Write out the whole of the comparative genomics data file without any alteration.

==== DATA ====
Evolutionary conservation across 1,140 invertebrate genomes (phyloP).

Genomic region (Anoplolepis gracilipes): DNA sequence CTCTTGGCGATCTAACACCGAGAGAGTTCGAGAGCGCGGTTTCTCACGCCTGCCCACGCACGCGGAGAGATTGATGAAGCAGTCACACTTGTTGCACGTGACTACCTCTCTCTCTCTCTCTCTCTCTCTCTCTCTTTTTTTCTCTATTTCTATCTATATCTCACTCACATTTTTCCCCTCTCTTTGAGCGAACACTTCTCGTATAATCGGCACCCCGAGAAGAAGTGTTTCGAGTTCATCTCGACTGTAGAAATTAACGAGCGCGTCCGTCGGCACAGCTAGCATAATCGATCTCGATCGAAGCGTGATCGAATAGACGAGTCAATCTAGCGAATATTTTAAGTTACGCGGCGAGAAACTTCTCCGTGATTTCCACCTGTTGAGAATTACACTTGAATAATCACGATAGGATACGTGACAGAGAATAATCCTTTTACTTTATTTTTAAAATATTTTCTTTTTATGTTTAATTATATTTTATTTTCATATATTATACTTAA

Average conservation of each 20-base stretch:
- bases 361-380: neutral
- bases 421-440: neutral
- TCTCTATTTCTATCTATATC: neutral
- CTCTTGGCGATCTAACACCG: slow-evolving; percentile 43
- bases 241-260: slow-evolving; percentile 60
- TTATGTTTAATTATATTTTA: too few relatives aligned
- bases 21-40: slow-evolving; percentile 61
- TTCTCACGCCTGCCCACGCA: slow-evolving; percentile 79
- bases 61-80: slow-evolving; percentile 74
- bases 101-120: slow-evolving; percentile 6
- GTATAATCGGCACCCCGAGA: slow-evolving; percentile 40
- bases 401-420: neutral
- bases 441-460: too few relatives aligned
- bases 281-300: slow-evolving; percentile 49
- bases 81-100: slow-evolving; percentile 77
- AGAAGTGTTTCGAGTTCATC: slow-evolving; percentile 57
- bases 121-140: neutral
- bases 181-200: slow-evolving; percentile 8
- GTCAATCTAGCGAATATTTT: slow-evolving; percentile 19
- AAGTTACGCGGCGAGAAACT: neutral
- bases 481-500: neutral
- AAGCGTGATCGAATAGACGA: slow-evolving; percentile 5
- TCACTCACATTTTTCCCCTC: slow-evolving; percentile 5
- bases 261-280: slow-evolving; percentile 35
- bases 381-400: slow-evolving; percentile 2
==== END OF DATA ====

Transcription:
Evolutionary conservation across 1,140 invertebrate genomes (phyloP).

Genomic region (Anoplolepis gracilipes): DNA sequence CTCTTGGCGATCTAACACCGAGAGAGTTCGAGAGCGCGGTTTCTCACGCCTGCCCACGCACGCGGAGAGATTGATGAAGCAGTCACACTTGTTGCACGTGACTACCTCTCTCTCTCTCTCTCTCTCTCTCTCTCTTTTTTTCTCTATTTCTATCTATATCTCACTCACATTTTTCCCCTCTCTTTGAGCGAACACTTCTCGTATAATCGGCACCCCGAGAAGAAGTGTTTCGAGTTCATCTCGACTGTAGAAATTAACGAGCGCGTCCGTCGGCACAGCTAGCATAATCGATCTCGATCGAAGCGTGATCGAATAGACGAGTCAATCTAGCGAATATTTTAAGTTACGCGGCGAGAAACTTCTCCGTGATTTCCACCTGTTGAGAATTACACTTGAATAATCACGATAGGATACGTGACAGAGAATAATCCTTTTACTTTATTTTTAAAATATTTTCTTTTTATGTTTAATTATATTTTATTTTCATATATTATACTTAA

Average conservation of each 20-base stretch:
- bases 361-380: neutral
- bases 421-440: neutral
- TCTCTATTTCTATCTATATC: neutral
- CTCTTGGCGATCTAACACCG: slow-evolving; percentile 43
- bases 241-260: slow-evolving; percentile 60
- TTATGTTTAATTATATTTTA: too few relatives aligned
- bases 21-40: slow-evolving; percentile 61
- TTCTCACGCCTGCCCACGCA: slow-evolving; percentile 79
- bases 61-80: slow-evolving; percentile 74
- bases 101-120: slow-evolving; percentile 6
- GTATAATCGGCACCCCGAGA: slow-evolving; percentile 40
- bases 401-420: neutral
- bases 441-460: too few relatives aligned
- bases 281-300: slow-evolving; percentile 49
- bases 81-100: slow-evolving; percentile 77
- AGAAGTGTTTCGAGTTCATC: slow-evolving; percentile 57
- bases 121-140: neutral
- bases 181-200: slow-evolving; percentile 8
- GTCAATCTAGCGAATATTTT: slow-evolving; percentile 19
- AAGTTACGCGGCGAGAAACT: neutral
- bases 481-500: neutral
- AAGCGTGATCGAATAGACGA: slow-evolving; percentile 5
- TCACTCACATTTTTCCCCTC: slow-evolving; percentile 5
- bases 261-280: slow-evolving; percentile 35
- bases 381-400: slow-evolving; percentile 2